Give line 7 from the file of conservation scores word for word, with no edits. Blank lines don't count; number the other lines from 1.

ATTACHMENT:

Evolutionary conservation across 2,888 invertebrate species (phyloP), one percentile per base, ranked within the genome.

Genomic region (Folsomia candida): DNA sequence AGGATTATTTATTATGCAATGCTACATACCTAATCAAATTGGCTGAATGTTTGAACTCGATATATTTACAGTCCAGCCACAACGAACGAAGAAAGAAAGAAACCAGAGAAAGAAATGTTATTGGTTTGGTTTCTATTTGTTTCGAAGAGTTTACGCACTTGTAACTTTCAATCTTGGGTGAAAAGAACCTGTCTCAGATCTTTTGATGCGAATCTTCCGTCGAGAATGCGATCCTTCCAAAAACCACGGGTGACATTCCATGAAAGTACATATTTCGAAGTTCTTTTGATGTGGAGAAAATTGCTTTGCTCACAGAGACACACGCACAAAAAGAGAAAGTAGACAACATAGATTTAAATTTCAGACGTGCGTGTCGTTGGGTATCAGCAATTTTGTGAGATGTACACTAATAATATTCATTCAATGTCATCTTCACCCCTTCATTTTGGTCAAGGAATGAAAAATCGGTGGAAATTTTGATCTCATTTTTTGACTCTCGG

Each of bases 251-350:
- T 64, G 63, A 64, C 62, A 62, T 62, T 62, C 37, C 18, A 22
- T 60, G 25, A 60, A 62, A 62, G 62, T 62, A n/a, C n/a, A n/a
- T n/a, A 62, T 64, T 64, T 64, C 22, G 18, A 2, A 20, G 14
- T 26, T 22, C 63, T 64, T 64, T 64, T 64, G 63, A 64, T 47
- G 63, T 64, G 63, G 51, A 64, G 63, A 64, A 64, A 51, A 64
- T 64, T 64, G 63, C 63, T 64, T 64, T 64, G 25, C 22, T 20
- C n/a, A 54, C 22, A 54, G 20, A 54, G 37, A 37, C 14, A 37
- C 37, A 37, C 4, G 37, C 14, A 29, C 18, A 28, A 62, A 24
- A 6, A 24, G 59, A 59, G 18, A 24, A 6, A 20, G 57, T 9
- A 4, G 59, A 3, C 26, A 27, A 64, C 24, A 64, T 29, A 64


- T 26, T 22, C 63, T 64, T 64, T 64, T 64, G 63, A 64, T 47